FIG. 15 is a vertical sectional view of the focusing disk carrier taken on line 1515 of FIG. 14;

FIG. 16 is a diagrammatic perspective view of one of the focusing shims, embodying the instant invention, for the focusing disk of FIG. 14;

FIG. 17 is a plan view of the focusing shim of FIG. 16;

FIG. 18 is an end view of the focusing shim of FIGS. 16 and 17;

FIG. 19 is a table showing an example of relative thicknesses for an exemplary set of focusing shims of the configuration shown in FIGS. 16-18 for use on the carrier of FIG. 14;

FIG. 20 is an optical layout of the lens system of the imager/reader of the instant invention for imaging symbology in a nearby focus zone;

FIG. 21 is an optical layout of the lens system of the imaging system of he imager/reader of the instant invention for imaging symbology in a far focusing zone;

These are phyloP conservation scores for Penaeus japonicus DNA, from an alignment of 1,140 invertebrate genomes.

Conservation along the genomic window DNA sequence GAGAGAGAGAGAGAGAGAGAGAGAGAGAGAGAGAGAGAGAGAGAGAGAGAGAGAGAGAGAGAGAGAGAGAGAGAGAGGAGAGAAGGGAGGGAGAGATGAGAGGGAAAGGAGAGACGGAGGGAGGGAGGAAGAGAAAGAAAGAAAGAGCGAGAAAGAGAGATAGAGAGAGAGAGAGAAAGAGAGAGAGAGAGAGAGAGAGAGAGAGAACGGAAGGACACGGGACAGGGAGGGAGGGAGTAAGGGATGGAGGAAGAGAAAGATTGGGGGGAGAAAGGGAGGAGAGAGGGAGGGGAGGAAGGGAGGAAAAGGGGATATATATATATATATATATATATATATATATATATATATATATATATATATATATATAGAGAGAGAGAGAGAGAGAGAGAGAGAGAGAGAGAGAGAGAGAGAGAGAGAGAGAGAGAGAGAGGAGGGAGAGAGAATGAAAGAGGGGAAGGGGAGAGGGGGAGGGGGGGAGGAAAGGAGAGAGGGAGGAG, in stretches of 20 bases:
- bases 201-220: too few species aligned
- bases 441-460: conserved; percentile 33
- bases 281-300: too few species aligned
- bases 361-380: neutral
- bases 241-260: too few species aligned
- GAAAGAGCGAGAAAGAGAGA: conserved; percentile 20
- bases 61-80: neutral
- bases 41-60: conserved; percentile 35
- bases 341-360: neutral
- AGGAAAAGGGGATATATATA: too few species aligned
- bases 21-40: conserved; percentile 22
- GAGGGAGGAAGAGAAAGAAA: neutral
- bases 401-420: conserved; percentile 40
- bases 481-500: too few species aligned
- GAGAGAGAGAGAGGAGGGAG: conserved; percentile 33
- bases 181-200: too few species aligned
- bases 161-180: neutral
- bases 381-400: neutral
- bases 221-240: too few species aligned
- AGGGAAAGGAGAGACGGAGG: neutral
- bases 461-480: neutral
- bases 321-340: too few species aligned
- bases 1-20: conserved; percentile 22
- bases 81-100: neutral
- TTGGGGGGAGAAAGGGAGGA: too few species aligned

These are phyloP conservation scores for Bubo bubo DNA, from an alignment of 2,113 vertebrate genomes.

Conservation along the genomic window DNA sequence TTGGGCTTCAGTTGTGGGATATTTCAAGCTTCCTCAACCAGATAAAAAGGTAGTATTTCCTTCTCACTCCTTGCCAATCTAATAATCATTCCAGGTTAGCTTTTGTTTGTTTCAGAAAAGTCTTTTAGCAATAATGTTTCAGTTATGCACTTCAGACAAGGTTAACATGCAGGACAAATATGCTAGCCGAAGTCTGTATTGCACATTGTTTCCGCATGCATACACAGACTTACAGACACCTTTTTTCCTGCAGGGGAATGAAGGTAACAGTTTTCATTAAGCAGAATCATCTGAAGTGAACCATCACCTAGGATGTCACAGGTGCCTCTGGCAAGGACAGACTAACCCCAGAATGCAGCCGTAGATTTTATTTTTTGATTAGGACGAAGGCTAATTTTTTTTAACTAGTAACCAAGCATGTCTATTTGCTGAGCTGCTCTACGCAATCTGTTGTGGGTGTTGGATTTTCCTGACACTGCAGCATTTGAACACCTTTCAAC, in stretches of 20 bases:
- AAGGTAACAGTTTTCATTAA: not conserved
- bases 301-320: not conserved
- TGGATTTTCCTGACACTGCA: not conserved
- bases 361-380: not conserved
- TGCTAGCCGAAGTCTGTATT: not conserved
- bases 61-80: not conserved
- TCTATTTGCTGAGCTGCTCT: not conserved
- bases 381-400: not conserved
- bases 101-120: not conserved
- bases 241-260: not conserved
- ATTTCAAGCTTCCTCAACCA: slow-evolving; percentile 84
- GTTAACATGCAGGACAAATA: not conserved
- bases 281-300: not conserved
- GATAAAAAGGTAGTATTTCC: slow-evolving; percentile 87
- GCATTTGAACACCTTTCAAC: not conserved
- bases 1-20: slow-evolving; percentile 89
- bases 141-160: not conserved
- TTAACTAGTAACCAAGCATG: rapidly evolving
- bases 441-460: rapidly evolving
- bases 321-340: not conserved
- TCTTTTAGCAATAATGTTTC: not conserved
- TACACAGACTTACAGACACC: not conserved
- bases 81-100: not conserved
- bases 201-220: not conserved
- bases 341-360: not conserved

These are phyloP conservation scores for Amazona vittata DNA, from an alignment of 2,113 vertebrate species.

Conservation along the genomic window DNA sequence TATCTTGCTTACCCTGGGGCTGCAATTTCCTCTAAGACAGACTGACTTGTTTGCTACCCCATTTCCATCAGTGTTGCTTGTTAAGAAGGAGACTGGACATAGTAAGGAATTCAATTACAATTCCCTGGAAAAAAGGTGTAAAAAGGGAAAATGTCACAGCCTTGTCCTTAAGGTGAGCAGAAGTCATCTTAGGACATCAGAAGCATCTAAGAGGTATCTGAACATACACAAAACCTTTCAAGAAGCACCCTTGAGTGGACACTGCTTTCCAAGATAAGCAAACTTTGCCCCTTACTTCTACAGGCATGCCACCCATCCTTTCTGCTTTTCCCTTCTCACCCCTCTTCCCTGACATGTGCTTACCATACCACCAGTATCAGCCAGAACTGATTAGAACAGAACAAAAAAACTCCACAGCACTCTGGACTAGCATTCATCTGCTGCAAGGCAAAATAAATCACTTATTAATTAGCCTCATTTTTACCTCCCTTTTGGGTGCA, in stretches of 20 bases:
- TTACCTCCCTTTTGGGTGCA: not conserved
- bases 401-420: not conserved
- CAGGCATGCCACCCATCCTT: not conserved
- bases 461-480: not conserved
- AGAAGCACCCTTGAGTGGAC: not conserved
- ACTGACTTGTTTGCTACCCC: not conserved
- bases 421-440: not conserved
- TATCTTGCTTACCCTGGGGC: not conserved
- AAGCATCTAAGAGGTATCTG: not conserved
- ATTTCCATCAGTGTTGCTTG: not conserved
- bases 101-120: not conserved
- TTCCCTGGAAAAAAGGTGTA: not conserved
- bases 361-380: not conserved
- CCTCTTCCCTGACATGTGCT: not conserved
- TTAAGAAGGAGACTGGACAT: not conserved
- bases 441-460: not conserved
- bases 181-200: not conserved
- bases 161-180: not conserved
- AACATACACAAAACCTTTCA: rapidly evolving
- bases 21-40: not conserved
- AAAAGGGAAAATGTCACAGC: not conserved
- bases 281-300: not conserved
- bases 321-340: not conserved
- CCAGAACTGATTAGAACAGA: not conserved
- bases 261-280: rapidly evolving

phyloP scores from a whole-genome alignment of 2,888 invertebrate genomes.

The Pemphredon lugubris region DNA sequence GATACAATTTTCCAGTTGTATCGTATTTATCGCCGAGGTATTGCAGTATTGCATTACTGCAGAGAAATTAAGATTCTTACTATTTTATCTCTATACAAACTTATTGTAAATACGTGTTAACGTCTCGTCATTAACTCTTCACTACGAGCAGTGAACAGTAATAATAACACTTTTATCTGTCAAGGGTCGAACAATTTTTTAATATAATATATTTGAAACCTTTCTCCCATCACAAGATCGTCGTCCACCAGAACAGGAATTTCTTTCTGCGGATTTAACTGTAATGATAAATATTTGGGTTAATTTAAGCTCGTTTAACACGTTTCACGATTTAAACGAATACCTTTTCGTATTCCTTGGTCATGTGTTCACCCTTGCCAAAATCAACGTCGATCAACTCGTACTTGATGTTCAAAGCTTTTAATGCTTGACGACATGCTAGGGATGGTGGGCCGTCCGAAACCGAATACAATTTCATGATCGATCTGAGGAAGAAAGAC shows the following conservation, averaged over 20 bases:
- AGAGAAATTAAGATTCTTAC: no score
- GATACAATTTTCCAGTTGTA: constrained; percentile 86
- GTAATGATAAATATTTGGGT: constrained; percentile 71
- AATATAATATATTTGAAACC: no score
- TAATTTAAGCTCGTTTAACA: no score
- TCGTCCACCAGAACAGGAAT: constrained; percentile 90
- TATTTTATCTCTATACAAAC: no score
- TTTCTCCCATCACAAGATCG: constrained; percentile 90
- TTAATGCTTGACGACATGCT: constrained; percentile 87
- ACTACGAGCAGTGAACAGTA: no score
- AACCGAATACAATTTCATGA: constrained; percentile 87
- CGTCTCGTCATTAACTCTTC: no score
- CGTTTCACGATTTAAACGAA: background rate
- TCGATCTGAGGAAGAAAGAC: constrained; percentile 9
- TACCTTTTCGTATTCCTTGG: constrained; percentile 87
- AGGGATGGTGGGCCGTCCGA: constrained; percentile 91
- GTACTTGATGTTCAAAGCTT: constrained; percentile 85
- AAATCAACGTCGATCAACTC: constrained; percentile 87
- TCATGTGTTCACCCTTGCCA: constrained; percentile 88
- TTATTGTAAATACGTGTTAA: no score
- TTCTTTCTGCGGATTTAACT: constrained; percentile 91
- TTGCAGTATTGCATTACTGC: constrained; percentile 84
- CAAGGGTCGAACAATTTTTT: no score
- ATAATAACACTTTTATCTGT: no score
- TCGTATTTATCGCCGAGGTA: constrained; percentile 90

FIG. 22 is a schematic of the illuminator and illumination source of the imager/reader of the instant invention disposed in relationship to a symbology target;

FIG. 23 is a block diagram of the electronics and controls of the imager/reader incorporating the instant invention;

FIG. 24 is a diagrammatic elevational view of the imager/reader of the instant invention depicting it as it may be utilized when imaging symbology;

FIG. 25 is a cross-sectional elevational view of an alternative embodiment of objective taking lens assembly which includes an aiming and targeting mechanism, incorporating the instant invention, for use with the imager/reader of FIGS. 1-24;

FIG. 26 is a plan view of an alternative embodiment of illuminator, incorporating the instant invention, for use with the illumination assembly of the imager/reader of the instant invention; and

FIG. 27 is a plan view of an alternative embodiment of illumination source, incorporating the instant invention, for use with the illuminator of FIG. 26.

DESCRIPTION OF THE PREFERRED EMBODIMENTS